>Greetings for a second time ANBADers, I have returned. Yes, that’s right, my probationary period with ANBAD continues, and with it so do my first tentative steps into the world of music writing. I feel I must begin with a confession. Whilst searching for today’s band, I became scared. I began to realise that in committing myself to even one review a week, I would have to give up hours of my free time searching for that one band that really made it all worthwhile. What would happen if I just couldn’t find a band I really wanted to listen to? I wondered, quite seriously, how ANBAD creator Joe has managed to do this for so long (he’s already written a freaking book) without going literally insane.
So I was thinking, you know, maybe I’m just not cut out for this. It all got a little bit too much for me to take, until Joe stepped in, put a kindly hand on my shoulder* and said: “Come on champ, you can do it. I believe in you.” All of a sudden I felt rejuvenated, as though I had been born again. And then, like magic, I found today’s band. Let’s just say they’re less German Electro, more Glaswegian/Fiferian not-particularly-pigeonholeable-I-really-don’t-want-to-say-singer-
songwriter-for-fear-that-you-might-think-of-dross-like-(insert-uninspiring-singer-songwriter-here). Anyway, it’s time to put the best china out along with the good biscuits, and welcome My Kappa Roots to the ANBAD home.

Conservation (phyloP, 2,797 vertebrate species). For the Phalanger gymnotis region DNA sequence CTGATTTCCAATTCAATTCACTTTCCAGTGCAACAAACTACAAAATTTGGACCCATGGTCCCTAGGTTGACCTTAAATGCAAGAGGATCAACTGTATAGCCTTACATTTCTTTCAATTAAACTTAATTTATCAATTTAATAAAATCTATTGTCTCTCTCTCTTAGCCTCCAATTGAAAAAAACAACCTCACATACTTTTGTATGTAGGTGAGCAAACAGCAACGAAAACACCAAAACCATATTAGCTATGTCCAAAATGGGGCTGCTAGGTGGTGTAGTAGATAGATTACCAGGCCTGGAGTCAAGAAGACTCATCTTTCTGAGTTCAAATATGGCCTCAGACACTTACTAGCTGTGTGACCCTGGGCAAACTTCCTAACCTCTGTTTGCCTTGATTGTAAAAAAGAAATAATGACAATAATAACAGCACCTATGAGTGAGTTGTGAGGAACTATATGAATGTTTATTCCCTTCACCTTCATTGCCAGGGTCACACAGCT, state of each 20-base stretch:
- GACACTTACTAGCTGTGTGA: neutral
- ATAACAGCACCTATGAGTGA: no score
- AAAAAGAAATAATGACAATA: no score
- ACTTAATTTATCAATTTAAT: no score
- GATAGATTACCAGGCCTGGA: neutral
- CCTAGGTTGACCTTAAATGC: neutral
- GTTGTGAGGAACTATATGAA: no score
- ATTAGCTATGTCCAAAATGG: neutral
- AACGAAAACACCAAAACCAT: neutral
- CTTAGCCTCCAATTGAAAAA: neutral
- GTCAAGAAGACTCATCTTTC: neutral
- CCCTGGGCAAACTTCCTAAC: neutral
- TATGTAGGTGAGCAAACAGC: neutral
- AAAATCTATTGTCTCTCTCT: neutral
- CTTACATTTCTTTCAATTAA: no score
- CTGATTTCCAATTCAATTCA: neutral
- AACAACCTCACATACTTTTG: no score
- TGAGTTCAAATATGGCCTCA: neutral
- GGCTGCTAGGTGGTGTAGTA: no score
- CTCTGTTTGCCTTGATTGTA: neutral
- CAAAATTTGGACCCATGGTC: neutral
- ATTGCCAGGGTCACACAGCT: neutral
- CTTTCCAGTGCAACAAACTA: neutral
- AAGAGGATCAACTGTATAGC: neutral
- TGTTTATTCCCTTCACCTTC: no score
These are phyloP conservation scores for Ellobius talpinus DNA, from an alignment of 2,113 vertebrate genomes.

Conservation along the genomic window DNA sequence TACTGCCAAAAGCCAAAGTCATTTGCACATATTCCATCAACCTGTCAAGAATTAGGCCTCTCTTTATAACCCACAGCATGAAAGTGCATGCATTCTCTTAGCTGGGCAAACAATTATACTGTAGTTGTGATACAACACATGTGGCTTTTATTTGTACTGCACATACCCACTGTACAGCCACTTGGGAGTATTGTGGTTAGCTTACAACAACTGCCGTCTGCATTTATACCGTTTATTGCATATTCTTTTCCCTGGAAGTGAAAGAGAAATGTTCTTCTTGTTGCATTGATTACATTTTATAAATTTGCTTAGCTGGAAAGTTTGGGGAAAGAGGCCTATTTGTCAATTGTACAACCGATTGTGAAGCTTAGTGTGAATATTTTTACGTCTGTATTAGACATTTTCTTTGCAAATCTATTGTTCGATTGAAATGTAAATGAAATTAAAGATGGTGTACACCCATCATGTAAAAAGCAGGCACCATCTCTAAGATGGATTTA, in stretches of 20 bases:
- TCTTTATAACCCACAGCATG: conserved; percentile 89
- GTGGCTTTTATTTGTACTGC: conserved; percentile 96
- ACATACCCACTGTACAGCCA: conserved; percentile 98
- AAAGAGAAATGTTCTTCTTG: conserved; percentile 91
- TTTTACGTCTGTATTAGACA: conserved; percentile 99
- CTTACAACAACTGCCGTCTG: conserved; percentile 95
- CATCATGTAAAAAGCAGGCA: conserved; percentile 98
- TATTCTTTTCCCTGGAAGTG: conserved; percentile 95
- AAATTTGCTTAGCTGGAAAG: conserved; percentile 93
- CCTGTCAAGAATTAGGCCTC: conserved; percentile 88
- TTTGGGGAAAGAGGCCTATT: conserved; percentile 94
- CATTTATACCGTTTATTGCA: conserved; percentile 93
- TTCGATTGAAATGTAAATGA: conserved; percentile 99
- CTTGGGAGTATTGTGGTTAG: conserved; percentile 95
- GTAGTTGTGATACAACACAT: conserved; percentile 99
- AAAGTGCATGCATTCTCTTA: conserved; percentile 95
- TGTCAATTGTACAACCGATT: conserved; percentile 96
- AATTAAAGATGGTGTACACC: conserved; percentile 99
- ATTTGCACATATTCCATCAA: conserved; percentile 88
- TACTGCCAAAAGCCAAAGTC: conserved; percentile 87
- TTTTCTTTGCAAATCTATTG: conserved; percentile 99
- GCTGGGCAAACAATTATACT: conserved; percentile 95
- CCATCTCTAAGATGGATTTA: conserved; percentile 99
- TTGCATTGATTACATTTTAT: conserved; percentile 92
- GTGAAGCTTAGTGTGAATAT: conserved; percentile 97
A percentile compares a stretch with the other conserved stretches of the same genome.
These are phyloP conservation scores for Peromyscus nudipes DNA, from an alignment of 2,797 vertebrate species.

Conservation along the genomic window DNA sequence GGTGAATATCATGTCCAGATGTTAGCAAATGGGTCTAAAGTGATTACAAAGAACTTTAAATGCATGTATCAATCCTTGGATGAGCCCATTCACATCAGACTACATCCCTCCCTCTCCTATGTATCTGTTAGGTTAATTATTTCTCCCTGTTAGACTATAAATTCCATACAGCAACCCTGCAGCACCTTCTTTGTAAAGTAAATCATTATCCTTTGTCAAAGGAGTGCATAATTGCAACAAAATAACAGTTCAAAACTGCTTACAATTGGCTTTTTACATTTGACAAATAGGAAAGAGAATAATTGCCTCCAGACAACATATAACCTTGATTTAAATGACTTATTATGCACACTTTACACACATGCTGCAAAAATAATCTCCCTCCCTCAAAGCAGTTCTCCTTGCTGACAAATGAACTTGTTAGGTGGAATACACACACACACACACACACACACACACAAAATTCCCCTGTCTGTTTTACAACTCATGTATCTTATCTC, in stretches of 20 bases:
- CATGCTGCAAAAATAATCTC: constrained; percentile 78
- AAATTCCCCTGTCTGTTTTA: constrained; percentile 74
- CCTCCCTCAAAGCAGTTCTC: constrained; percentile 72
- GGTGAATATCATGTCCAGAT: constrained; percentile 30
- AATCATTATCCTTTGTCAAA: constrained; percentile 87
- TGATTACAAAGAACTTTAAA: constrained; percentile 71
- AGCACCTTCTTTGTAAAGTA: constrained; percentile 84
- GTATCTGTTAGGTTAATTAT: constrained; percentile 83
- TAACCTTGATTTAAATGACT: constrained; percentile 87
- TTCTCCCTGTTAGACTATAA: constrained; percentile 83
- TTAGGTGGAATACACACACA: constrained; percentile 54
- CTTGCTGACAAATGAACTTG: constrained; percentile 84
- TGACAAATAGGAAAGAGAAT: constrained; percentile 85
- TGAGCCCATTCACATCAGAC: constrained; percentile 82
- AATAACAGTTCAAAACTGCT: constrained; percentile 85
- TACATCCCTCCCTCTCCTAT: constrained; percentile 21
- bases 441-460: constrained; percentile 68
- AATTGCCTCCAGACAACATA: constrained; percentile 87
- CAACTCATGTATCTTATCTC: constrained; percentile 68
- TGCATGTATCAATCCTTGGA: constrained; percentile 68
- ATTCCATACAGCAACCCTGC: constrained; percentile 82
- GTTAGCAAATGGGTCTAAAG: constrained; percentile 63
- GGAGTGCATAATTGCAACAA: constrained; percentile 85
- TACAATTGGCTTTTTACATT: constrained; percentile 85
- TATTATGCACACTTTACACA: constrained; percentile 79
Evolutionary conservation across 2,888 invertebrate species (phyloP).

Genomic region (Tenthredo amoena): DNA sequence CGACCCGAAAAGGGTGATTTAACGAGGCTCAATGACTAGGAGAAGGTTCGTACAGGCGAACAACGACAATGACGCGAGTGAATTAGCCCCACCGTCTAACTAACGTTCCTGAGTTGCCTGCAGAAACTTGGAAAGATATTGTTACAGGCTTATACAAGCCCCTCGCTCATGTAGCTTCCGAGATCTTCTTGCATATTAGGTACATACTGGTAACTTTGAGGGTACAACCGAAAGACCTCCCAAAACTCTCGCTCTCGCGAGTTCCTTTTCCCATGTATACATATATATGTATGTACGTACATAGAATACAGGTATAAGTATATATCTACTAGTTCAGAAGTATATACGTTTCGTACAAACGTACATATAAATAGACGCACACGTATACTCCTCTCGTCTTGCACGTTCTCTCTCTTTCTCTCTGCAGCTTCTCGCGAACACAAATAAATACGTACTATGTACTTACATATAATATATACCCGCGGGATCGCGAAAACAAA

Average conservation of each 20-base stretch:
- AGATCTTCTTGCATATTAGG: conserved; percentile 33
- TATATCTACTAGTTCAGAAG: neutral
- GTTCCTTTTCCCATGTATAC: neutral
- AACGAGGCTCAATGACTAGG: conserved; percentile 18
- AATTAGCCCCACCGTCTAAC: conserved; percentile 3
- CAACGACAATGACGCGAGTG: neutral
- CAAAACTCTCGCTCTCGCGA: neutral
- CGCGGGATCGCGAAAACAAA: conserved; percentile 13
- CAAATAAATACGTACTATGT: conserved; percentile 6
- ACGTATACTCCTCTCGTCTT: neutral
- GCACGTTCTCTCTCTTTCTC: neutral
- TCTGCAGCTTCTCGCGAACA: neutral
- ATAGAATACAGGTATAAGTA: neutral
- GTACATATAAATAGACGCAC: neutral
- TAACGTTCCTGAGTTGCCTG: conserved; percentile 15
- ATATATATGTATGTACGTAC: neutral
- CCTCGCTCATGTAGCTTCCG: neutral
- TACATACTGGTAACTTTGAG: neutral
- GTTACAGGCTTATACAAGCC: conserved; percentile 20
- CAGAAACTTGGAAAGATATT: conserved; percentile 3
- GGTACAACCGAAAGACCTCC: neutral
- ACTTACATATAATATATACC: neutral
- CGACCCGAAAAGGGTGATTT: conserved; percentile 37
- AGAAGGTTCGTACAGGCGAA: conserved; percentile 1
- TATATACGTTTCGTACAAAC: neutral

Firstly let’s get things straight, I like a lot of singer-songwriters. But lazily comparing My Kappa Roots to a mixture of Nick Drake and Bonnie “Prince” Billy just wouldn’t do now would it? Suffice to say that My Kappa Roots are more than just the sum of their influences. For instance, When the Reign Came to an End makes me bemoan the Delgados splitting-up a little less, and that really is saying something. Its beautiful melody, supported by a sparse drum machine arrangement (if you listen on headphones you’ll really get the benefit of his self-harmonising as well) is soothing and has a, for want of a better word epic quality.
A Golden Age has a beautiful guitar intro, which holds its own throughout the song, and melody delivered with a both lovely and non-smug whisper (yes, I didn’t think it was possible either). Port CW does the vulnerable loud-quiet-loud thang commendably (for the benefit of pedantic readers, yes it is technically quiet-loud-quiet-loud), with whining guitars and grumbling noise followed swiftly by the musical equivalent of down time.
My Kappa Roots’ lack of a “folk-by-numbers” approach is refreshing, although the more stripped-down songs stand up well against the more ambitious ones. Resisting the temptation to shoehorn a drum machine into every song simply because it works so well on the first is commendable, but succinctly illustrates the fact that every part of each song’s arrangement has a reason for being there. I was relieved to find My Kappa Roots for all the wrong reasons, hopefully you might like them for all the right ones.
*punched me repeatedly whilst threatening castration